Motorists are advised to be cautious because of slick spots, especially on exit ramps. Commuters who ride buses can expect delays along snow-covered streets.

Forecasters say 31.9 inches fell in Allentown, breaking the 1996 two-day snowfall record of 25.6 inches.

There was 22.4 inches in Philadelphia, matching the average snowfall for the season.

A section of the Pennsylvania Turnpike near Pittsburgh reopened Sunday, days after more than 500 vehicles were stranded.

Officials apologized and are investigating what went wrong.

7 a.m.

The Metropolitan Transportation Authority in New York City says partial train service has been restored on the Long Island Rail Road.

Babylon, Ronkonkoma and Huntington branches are running with express trains making local stops until they’re filled.

Diesel train service is restored in diesel territory on the Oyster Bay and Port Jefferson branches between Greenport and Ronkonkoma and west of Speonk on the Montauk branch.

Service remains suspected on the Port Washington, Far Rockaway, Hempstead, Long Beach and West Hempstead branches and east of Speonk on the Montauk branch.

There is no service between Jamaica Station and Atlantic Terminal. Those tickets will be cross-honored by NYC Transit on the 2 and 3 trains between Brooklyn and Penn Station.

New York City subways, buses and Metro-North Railroad service have been restored.

6:15 a.m.

New Jersey Transit has resumed regular weekday rail service after a major snowstorm shut the system down.

Rail, light rail and Access Link services are operational Monday with the exception of the Gladstone Branch, where buses are running between Gladstone and Summit.

Bus passengers can expect delays due to local road conditions.

NJ Transit is cross-honoring system-wide.

PATH trains are running. But there is no PATH service between Newark and Journal Square. NJ Transit is cross-honoring.

Amtrak is operating on a modified schedule.

AP sources: Bomb in San Bernardino attack was poorly built

bobmFILE – In this July 27, 2014 file photo provided by U.S. Customs and Border Protection shows Tashfeen Malik, left, and Syed Farook, as they passed through O’Hare International Airport in Chicago. A homemade bomb left behind by the husband and wife who perpetrated a mass shooting at a California social services center didn?t detonate because it was poorly constructed, two law enforcement officials told The Associated Press. (U.S. Customs and Border Protection via AP, File)

WASHINGTON (AP) — Two law enforcement officials say a bomb left behind by the couple responsible for the December attack in San Bernardino, California, failed because it was poorly constructed.

One official says 28-year-old Syed Rizwan Farook and 29-year-old Tashfeen Malik (tahsh-FEEN’ mah-LEEK’) drove around San Bernardino after the shootings at the social services center. They stayed close to the site of the shooting, apparently trying to detonate the remote-controlled bomb.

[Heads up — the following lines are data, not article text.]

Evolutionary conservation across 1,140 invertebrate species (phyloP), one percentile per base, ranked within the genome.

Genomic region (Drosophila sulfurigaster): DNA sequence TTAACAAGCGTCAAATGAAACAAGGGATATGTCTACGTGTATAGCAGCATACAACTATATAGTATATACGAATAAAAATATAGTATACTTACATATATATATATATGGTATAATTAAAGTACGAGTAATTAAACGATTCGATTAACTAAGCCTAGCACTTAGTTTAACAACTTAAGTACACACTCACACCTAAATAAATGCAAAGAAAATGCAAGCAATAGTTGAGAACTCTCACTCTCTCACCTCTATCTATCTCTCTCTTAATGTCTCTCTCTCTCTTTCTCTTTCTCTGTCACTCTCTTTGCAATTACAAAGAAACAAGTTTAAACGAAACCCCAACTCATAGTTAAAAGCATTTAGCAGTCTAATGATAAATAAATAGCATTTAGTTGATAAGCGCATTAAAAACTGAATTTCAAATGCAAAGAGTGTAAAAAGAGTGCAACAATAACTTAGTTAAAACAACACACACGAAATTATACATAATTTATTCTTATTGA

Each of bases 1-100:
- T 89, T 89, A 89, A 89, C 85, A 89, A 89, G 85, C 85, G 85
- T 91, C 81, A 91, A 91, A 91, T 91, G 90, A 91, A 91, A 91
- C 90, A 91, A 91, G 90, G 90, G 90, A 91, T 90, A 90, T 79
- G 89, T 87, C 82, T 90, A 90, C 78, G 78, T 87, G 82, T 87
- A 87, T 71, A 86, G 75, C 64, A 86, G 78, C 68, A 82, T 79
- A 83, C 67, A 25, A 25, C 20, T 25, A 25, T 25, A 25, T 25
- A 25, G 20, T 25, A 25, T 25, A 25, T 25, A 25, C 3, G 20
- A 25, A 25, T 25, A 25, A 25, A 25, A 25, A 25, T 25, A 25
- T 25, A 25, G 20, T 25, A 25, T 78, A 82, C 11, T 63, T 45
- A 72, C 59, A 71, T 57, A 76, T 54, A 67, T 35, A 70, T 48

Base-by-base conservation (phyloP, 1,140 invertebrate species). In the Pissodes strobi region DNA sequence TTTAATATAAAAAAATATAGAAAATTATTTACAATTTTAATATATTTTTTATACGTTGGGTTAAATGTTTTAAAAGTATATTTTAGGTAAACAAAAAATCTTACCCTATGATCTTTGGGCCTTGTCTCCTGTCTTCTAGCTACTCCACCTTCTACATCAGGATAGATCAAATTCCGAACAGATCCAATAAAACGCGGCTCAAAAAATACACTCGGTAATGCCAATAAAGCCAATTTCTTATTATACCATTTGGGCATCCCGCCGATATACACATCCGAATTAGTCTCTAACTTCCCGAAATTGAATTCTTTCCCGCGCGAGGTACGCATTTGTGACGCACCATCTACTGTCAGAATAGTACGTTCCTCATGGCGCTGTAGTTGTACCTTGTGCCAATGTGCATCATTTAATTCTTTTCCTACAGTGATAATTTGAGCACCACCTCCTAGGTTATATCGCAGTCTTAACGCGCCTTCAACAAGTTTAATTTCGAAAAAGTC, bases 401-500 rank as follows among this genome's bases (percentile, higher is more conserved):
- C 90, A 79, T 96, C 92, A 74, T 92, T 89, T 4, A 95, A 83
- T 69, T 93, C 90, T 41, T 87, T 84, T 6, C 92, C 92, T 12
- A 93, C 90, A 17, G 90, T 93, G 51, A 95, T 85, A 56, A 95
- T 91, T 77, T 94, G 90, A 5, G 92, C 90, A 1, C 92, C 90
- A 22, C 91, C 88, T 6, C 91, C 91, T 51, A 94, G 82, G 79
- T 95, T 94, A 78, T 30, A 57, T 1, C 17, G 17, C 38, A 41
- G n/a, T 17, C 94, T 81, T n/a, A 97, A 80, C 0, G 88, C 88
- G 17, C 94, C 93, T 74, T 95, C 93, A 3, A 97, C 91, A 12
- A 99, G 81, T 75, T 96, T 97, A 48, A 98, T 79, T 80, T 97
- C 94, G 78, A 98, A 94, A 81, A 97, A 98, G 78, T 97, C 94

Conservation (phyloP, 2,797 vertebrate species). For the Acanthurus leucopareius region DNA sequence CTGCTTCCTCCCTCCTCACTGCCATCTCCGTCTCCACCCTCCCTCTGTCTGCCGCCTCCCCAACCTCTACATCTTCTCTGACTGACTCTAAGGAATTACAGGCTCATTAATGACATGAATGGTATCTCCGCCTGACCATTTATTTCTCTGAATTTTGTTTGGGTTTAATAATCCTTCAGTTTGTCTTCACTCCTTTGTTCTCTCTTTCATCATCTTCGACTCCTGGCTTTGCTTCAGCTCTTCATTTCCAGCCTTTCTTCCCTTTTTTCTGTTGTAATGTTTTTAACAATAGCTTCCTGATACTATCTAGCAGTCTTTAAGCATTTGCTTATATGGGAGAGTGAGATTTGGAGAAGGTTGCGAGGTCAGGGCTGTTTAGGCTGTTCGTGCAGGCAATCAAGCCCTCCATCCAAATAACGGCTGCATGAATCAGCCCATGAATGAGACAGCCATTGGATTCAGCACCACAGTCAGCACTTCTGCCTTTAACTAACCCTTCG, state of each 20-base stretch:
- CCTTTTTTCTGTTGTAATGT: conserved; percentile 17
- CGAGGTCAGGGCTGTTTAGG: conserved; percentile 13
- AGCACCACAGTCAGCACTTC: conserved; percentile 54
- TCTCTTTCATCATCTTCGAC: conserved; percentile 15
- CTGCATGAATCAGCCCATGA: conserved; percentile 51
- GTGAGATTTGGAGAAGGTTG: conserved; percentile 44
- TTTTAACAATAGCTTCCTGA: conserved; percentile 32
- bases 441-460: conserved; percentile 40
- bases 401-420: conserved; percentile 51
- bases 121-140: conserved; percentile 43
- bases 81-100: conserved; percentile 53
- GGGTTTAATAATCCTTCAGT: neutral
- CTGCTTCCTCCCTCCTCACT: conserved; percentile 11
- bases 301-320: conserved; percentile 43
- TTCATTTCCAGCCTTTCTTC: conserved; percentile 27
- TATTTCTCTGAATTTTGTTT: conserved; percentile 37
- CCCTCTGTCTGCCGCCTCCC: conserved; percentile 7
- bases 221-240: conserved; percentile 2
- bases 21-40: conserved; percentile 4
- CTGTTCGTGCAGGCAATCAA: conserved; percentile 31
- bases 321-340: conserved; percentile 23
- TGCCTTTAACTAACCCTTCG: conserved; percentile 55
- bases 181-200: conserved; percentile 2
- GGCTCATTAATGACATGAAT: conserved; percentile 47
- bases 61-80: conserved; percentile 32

The officials were briefed on the investigation and spoke on condition of anonymity because they weren’t authorized to discuss the case publicly. The attack left 14 people dead.

One official says the couple’s two cellphones were so badly crushed that investigators haven’t been able to conduct a forensic examination. Their computer hard drive hasn’t been found.

Portugals president blocks laws on gay adoption, abortion

 

Portugal_Grunge_Flag_by_think0LISBON, Portugal (AP) — Portugal’s president has vetoed bills recently passed by Parliament that granted full adoption rights to same-sex couples and removed abortion restrictions.

President Anibal Cavaco Silva says the legislation granting gay couples the same adoption rights as heterosexuals is a radical change that requires broader public consultation. He says Parliament has failed to demonstrate it is in the best interest of children.

The head of state is also blocking Parliament’s decision to waive mandatory counselling for women seeking an abortion. He says such counselling is a common requirement in other European countries and eliminating it would diminish the right to information.

The presidential vetoes announced Monday can be overturned by a two-thirds majority in Parliament. It was not immediately clear whether the bills’ backers could muster that many votes.

Russia says it has no plans to set up another base in Syria

russiaA pair of Russian bombers being readied for action at Hemeimeem air base in Syria on Wednesday Jan. 20, 2016. Russian warplanes have flown over 5,700 combat missions since Moscow launched its air campaign in Syria on Sept. 30, 2015.(AP Photo/Vladimir Isachenkov)

MOSCOW (AP) — Russia’s Defense Ministry says it has no plans to create another air base in Syria.

The ministry’s statement Monday follows media reports claiming that Russia could be preparing to set up another base in Qamishli in northeastern Syria near the border with Turkey.